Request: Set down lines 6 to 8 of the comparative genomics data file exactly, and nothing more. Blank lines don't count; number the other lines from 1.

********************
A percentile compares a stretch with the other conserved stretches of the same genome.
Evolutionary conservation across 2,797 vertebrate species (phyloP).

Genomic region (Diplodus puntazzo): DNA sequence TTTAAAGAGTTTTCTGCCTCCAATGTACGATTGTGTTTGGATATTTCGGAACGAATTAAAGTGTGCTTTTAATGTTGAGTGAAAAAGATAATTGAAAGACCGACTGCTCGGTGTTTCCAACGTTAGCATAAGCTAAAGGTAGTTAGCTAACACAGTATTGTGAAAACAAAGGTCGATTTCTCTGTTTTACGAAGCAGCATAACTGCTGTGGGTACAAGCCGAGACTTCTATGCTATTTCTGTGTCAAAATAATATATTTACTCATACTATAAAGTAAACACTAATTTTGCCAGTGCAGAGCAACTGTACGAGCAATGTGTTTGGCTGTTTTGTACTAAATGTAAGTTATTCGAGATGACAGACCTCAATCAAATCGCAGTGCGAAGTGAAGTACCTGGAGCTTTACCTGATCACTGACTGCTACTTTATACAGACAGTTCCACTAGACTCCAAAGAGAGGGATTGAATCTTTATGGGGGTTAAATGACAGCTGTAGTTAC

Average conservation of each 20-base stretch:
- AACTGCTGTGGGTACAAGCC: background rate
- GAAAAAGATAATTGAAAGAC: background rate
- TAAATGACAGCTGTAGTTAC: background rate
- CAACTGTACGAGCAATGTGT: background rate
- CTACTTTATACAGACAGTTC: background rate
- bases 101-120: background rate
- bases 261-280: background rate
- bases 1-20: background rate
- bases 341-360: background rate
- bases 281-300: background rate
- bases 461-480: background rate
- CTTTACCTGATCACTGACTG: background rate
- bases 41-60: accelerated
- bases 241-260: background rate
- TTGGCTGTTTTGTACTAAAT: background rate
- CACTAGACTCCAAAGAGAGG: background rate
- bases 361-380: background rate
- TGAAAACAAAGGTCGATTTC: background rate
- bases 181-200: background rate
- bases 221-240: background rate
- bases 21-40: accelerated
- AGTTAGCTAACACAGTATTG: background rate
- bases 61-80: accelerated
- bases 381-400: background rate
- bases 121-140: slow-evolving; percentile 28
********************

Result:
- GAAAAAGATAATTGAAAGAC: background rate
- TAAATGACAGCTGTAGTTAC: background rate
- CAACTGTACGAGCAATGTGT: background rate